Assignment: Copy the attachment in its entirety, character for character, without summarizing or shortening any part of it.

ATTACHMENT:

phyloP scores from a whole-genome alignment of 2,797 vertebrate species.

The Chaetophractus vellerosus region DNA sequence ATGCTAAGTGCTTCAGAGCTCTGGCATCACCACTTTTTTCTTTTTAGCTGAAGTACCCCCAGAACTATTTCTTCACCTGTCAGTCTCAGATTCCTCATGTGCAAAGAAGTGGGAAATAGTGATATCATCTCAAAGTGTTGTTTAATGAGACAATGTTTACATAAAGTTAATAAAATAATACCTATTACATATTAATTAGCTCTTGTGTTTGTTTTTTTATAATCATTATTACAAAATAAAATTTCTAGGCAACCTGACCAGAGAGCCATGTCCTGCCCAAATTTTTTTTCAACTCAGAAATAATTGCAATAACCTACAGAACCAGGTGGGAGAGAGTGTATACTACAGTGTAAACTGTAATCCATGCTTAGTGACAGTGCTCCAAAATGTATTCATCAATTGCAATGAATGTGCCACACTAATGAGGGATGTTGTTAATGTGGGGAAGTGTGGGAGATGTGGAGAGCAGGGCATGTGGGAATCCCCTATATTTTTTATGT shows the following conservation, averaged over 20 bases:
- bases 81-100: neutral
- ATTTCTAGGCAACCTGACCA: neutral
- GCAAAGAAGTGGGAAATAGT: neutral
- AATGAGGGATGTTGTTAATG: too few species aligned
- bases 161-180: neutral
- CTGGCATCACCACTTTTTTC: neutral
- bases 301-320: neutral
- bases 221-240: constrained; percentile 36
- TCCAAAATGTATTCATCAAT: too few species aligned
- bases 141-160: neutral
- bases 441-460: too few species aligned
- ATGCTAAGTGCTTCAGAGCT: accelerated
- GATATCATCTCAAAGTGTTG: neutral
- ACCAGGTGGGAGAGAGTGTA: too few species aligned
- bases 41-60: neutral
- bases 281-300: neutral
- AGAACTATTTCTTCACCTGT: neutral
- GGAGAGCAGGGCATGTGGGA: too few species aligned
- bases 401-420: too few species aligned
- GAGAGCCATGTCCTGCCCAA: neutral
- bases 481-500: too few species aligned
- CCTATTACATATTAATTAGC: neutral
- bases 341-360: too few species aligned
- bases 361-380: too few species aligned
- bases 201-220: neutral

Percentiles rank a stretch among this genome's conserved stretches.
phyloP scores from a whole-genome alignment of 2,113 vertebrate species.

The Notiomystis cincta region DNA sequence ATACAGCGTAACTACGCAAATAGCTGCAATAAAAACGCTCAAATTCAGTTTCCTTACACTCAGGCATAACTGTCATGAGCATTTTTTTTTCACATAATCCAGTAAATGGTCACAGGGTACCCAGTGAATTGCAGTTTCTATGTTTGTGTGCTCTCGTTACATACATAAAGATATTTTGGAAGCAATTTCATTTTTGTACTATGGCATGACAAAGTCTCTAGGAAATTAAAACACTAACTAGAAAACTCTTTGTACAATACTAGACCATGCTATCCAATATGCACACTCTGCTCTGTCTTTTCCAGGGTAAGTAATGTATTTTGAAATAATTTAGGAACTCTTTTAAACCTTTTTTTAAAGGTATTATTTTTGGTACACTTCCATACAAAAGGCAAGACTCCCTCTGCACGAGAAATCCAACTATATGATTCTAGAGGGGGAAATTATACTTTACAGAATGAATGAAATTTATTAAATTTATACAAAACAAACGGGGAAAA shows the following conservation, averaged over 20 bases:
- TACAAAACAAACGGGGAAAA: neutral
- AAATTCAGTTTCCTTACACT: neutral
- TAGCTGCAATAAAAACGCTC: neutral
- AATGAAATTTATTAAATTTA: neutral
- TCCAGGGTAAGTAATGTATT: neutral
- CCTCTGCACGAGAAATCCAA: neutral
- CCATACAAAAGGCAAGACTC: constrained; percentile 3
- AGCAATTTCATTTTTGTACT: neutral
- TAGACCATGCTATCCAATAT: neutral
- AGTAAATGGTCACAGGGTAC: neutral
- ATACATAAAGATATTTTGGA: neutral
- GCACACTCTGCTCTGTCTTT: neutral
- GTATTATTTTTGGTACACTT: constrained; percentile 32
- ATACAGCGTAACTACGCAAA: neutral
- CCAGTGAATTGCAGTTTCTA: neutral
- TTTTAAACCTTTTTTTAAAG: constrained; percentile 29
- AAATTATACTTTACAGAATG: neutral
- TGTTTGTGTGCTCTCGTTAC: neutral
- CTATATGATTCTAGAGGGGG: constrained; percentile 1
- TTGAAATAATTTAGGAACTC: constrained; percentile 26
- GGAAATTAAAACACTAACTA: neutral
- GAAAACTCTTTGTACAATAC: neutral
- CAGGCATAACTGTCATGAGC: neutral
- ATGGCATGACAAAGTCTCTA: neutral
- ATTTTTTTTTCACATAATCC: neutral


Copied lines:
phyloP scores from a whole-genome alignment of 2,797 vertebrate species.

The Chaetophractus vellerosus region DNA sequence ATGCTAAGTGCTTCAGAGCTCTGGCATCACCACTTTTTTCTTTTTAGCTGAAGTACCCCCAGAACTATTTCTTCACCTGTCAGTCTCAGATTCCTCATGTGCAAAGAAGTGGGAAATAGTGATATCATCTCAAAGTGTTGTTTAATGAGACAATGTTTACATAAAGTTAATAAAATAATACCTATTACATATTAATTAGCTCTTGTGTTTGTTTTTTTATAATCATTATTACAAAATAAAATTTCTAGGCAACCTGACCAGAGAGCCATGTCCTGCCCAAATTTTTTTTCAACTCAGAAATAATTGCAATAACCTACAGAACCAGGTGGGAGAGAGTGTATACTACAGTGTAAACTGTAATCCATGCTTAGTGACAGTGCTCCAAAATGTATTCATCAATTGCAATGAATGTGCCACACTAATGAGGGATGTTGTTAATGTGGGGAAGTGTGGGAGATGTGGAGAGCAGGGCATGTGGGAATCCCCTATATTTTTTATGT shows the following conservation, averaged over 20 bases:
- bases 81-100: neutral
- ATTTCTAGGCAACCTGACCA: neutral
- GCAAAGAAGTGGGAAATAGT: neutral
- AATGAGGGATGTTGTTAATG: too few species aligned
- bases 161-180: neutral
- CTGGCATCACCACTTTTTTC: neutral
- bases 301-320: neutral
- bases 221-240: constrained; percentile 36
- TCCAAAATGTATTCATCAAT: too few species aligned
- bases 141-160: neutral
- bases 441-460: too few species aligned
- ATGCTAAGTGCTTCAGAGCT: accelerated
- GATATCATCTCAAAGTGTTG: neutral
- ACCAGGTGGGAGAGAGTGTA: too few species aligned
- bases 41-60: neutral
- bases 281-300: neutral
- AGAACTATTTCTTCACCTGT: neutral
- GGAGAGCAGGGCATGTGGGA: too few species aligned
- bases 401-420: too few species aligned
- GAGAGCCATGTCCTGCCCAA: neutral
- bases 481-500: too few species aligned
- CCTATTACATATTAATTAGC: neutral
- bases 341-360: too few species aligned
- bases 361-380: too few species aligned
- bases 201-220: neutral

Percentiles rank a stretch among this genome's conserved stretches.
phyloP scores from a whole-genome alignment of 2,113 vertebrate species.

The Notiomystis cincta region DNA sequence ATACAGCGTAACTACGCAAATAGCTGCAATAAAAACGCTCAAATTCAGTTTCCTTACACTCAGGCATAACTGTCATGAGCATTTTTTTTTCACATAATCCAGTAAATGGTCACAGGGTACCCAGTGAATTGCAGTTTCTATGTTTGTGTGCTCTCGTTACATACATAAAGATATTTTGGAAGCAATTTCATTTTTGTACTATGGCATGACAAAGTCTCTAGGAAATTAAAACACTAACTAGAAAACTCTTTGTACAATACTAGACCATGCTATCCAATATGCACACTCTGCTCTGTCTTTTCCAGGGTAAGTAATGTATTTTGAAATAATTTAGGAACTCTTTTAAACCTTTTTTTAAAGGTATTATTTTTGGTACACTTCCATACAAAAGGCAAGACTCCCTCTGCACGAGAAATCCAACTATATGATTCTAGAGGGGGAAATTATACTTTACAGAATGAATGAAATTTATTAAATTTATACAAAACAAACGGGGAAAA shows the following conservation, averaged over 20 bases:
- TACAAAACAAACGGGGAAAA: neutral
- AAATTCAGTTTCCTTACACT: neutral
- TAGCTGCAATAAAAACGCTC: neutral
- AATGAAATTTATTAAATTTA: neutral
- TCCAGGGTAAGTAATGTATT: neutral
- CCTCTGCACGAGAAATCCAA: neutral
- CCATACAAAAGGCAAGACTC: constrained; percentile 3
- AGCAATTTCATTTTTGTACT: neutral
- TAGACCATGCTATCCAATAT: neutral
- AGTAAATGGTCACAGGGTAC: neutral
- ATACATAAAGATATTTTGGA: neutral
- GCACACTCTGCTCTGTCTTT: neutral
- GTATTATTTTTGGTACACTT: constrained; percentile 32
- ATACAGCGTAACTACGCAAA: neutral
- CCAGTGAATTGCAGTTTCTA: neutral
- TTTTAAACCTTTTTTTAAAG: constrained; percentile 29
- AAATTATACTTTACAGAATG: neutral
- TGTTTGTGTGCTCTCGTTAC: neutral
- CTATATGATTCTAGAGGGGG: constrained; percentile 1
- TTGAAATAATTTAGGAACTC: constrained; percentile 26
- GGAAATTAAAACACTAACTA: neutral
- GAAAACTCTTTGTACAATAC: neutral
- CAGGCATAACTGTCATGAGC: neutral
- ATGGCATGACAAAGTCTCTA: neutral
- ATTTTTTTTTCACATAATCC: neutral